Innovation & Swimming – an Ethical Dilemma

Records are made to be broken.   There are reasons why that is the case – extra drive to better the previous record; improved training and techniques; data analytics; availability of means to recuperate quickly from injuries; and changes in rules [changes in rules can also make it difficult].

Another aspect is the application of newer technologies in sports gears for performance enhancement.  This is where ethical questions are being raised and the spirit of the sport is being debated.  Shouldn’t the winner be determined based only on skills, physical and mental ability, preparation, conditioning and dedication?

If the benefits of improved gears are equitable, there is not much debate, e.g., the improvements made to the football or baseball balls.  But what about sports shoes, golf clubs, and tennis racquets?

Swimming has been no exception to this ethical debate.  Technological advancement has arguably made more splashes in swimming than any other sport.  Look at the swimming records broken at disproportionate rates in the recent past that intensified at the 2009 World Championship Games held in Rome.  43 new records!  One common theme among most of the record setting swimmers was polyurethane bodysuits, including Paul Bidermann from German who defeated Michael Phelps in 200 meters freestyle and broke his record.  And some media outlets did not hesitate to call 2009 Rome Games as ‘Plastic Games’.  Protests and numerous reviews ultimately led to the bodysuit ban. LZR Racer from Speedo should ring a bell.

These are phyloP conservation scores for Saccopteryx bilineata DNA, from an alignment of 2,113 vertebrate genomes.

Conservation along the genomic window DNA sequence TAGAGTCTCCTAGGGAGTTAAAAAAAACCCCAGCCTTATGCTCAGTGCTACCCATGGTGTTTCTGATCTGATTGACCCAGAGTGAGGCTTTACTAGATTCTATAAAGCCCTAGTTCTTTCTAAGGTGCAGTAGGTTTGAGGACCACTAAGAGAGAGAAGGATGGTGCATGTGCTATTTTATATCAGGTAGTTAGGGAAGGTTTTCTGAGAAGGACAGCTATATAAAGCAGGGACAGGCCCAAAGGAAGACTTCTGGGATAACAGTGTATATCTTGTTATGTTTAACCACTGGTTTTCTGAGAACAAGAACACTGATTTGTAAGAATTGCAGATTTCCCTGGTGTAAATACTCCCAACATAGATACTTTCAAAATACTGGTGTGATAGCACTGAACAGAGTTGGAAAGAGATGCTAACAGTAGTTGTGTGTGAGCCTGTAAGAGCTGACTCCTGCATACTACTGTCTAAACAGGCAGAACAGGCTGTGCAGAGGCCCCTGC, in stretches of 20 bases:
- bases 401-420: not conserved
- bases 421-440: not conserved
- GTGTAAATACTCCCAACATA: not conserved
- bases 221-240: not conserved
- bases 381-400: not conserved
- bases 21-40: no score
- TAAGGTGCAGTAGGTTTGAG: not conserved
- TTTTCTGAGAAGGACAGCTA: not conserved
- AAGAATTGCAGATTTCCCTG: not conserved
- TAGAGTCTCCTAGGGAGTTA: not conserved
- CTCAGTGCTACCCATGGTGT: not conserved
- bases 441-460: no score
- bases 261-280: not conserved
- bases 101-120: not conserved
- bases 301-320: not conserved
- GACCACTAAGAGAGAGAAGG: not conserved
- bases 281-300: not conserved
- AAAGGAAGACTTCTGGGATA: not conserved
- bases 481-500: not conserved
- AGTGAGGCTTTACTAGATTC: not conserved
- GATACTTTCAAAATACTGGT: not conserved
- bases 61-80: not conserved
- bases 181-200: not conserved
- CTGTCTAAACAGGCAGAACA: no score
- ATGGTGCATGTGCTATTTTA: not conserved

Should the records set at the 2009 Rome Games be erased from the record books?


A quick history – it all started with woolen material.  Cotton came next, followed by other textile materials and combinations with synthetic materials.  Swim goggles were conceived to protect the eyes from water splash and chlorine.  Along came swim caps to provide better hydrodynamics.  Goggles and caps saw improvements in term of material and design, but these accessories were not viewed as performance enhancers and their prices were reasonable.  Hence, there wasn’t any controversy.

What’s the deal with expensive polyurethane bodysuit?  (i) it reduces drag drastically by being seamless and covering the torso; (ii) its thin foam like structure with trapped gas makes the swimmer buoyant, even a small lift above the water reduce the drag drastically; (iii) it compresses and holds the body in hydrodynamic shape and maintains a smooth texture even when the body turns and twists; (iv) its compression helps oxygen flow.  Even 1/100th of a second counts!

As an advocate of science and technology, I encourage innovation.  But, I also believe in leveling the playing field.  Most of the sports are popularized by the corporate sponsorship, and they drive lot of research and innovation.


Instead of banning these products, should we not look into making them affordable?  Promote innovation and level the playing field, at the same time.

Why are we obsessed with records?  Is it something to reconsider?


Well, I cannot wait for the 2016 Olympics to see what Speedo, TYR, Adidas, Nike and the likes would showcase and how many records will be broken in the pools of Brazil.  Please stay tuned!

– Meghna Sil

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